Washington is reacting to the news that Lt. Gen. H.R. McMaster will be replaced by John Bolton – news delivered by a tweet from President Donald Trump – the same way he announced the departure of Secretary of State Rex Tillerson. Cipher Brief experts weighed in on what this would mean for Iran, North Korea and national security in general. Their conversations are adapted for print below.
I worked with John Bolton at the State Department when I was the envoy. I have a high regard for him and get along with him very well. Bolton is a hard-charging guy, and for him U.S. interests are number one writ large, which they should be. I thought he did a good job at State and was a strong proponent of U.S. and allied interests at the United Nations.
I think Trump’s appointment of Mike Pompeo to State and now John Bolton as national security advisor sends a clear message to Iran and certainly to North Korea that we have two senior advisors to the president who are not happy with the way things have been going for the past few years, especially with North Korea’s nuclear weapons and ballistic missile program. In these two senior positions, you’re going to find two very proactive advisors who believe we can’t be patient with these sorts of developments—we have to be more proactive in addressing and resolving them to the interests of the United States and our allies.
Many of the voices commenting on Bolton’s appointment see him as a warmonger. Do you?
Well, for one he is very outspoken. I don’t think he keeps anything too close to the chest—if he believes it, he’s out there saying it. So, I think his candor is somewhat striking for diplomats and others who want to be a little more circumspect in their approach to the issues. John Bolton isn’t. He’s very straight, very linear from Point A to Point B, and I think that’s offsetting or disturbing for some people.
To me, I’d rather deal with someone who is putting their views on the table so you know where you are, and I always found that in John Bolton. When I worked with him, we were all pushing toward common goals.
Bolton’s approach can be perhaps a little different, and he wants to get there faster and didn’t have much patience for nice talk and diplomacy if it was going to take away from the speed with which we could accomplish the goal. I can see how that’s off-putting for people, but it really didn’t bother me. I prefer working with people who are that straight.
John Bolton is certainly neither an outsider to Washington or to foreign policy, and is well known for his conservative views, having honed his skills at State Department. John has experience in international organizations and arms control, and his last post, as U.S Ambassador to the United Nations in New York, provided him first-hand experience negotiating with the Russians and Chinese. He generally is considered a hawk. On North Korea, he seems particularly realistic about the limitations on our ability to dissuade Kim Jung Un from advancing his nuclear and missile programs.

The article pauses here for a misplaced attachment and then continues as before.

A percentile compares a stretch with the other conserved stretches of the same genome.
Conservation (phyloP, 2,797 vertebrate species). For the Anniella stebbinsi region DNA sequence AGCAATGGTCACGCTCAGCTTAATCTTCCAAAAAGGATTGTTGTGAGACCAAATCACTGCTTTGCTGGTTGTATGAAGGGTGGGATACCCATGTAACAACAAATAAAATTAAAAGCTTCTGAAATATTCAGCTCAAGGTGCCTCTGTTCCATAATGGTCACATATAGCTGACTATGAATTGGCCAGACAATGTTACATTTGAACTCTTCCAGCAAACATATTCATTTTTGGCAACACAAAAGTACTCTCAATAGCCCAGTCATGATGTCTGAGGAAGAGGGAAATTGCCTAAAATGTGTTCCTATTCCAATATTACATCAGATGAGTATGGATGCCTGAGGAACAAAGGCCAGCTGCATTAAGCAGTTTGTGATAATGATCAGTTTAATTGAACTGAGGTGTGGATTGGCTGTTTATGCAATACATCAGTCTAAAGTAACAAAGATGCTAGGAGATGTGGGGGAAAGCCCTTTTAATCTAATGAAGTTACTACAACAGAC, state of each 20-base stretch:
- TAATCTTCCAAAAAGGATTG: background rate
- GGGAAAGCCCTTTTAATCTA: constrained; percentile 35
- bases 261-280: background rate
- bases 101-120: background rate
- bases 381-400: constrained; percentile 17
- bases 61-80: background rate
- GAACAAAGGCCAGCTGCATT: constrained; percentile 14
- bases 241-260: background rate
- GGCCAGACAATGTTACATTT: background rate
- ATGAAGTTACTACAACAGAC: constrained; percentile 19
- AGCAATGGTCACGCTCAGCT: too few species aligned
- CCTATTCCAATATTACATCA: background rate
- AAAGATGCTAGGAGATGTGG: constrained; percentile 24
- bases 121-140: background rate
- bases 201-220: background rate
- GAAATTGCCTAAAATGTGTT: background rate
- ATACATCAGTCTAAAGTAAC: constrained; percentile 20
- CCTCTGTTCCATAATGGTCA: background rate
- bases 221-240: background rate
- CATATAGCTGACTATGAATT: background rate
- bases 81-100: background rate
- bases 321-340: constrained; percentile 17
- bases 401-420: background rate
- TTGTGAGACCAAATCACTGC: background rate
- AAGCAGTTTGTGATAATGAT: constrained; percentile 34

Will he scrap the Iran deal?
He’s certainly been one of its most vocal critics. Unless there is an ability to address its critical flaws through text changes, mutually agreed reinterpretations, or supplemental language with teeth, I cannot see him advocating that we keep the current arrangement. At bottom for John, the current deal does NOT make America safer and Iran’s behavior in the region has only gotten dramatically worse. He is clear that the last administration should never have agreed to it or paid Iran to accept it (and, don’t forget, return U.S hostages). In the end, the deal won’t stand.
“The ‘Deep State’ is an invention of Cambridge Analytica. But deep experience and circumspection are crucial in a National Security Adviser. McMaster had both. Circumspection is not a word generally associated with John Bolton.”
Trump will now be surrounded by people with very similar views on key issues such as Bolton and CIA Director Mike Pompeo, who he’s nominated to replace Rex Tillerson as Secretary of State. This can be a problem and can close off options unless Bolton rises to the occasion as a national security advisor — whose principal job is always to tease out a range of views and present them fairly to the president and lay out the pros and cons of each option.
That is when the national security process has worked best under leaders like Brent Scowcroft and Bob Gates. Bolton is untested in that capacity and so much will ride on whether he has the temperament and ability to orchestrate such a process.
John Bolton arrives with the reputation as a hawk who reportedly (and repeatedly) clashed with subordinates and intelligence officials whose views differed from this own. These disputes were certainly well covered in the press at the time of his nomination as ambassador to the United Nations. His frequent media appearances and 2007 book “Surrender is Not an Option” also provide rich insights into his thinking. For the second time, we have a national security advisor whose views may be plumbed by reading his book.
National security advisors generally fall into two categories: a few visionary foreign policy figures such as Henry Kissinger or Brent Scowcroft, while others focus on coordinating the complex machinery that produces U.S. foreign policy. John Bolton certainly understands process. No one could spend time at the United Nations or State Department without learning how to navigate systems, but even at these assignments, he demonstrated a desire to seek a larger voice on policy.
Foreign interlocutors may be wondering what sort of concessions might chip away at his hostility to the nuclear deal. After all, the president and his congressional allies promised to tear up the Iran deal but have yet to do so. Sadly, the time for half-measures has probably passed. It is hard to imagine that the Iran deal will survive without significant Iranian concessions on missiles, extension of some elements of the nuclear deal, and reigning in its Revolutionary Guard.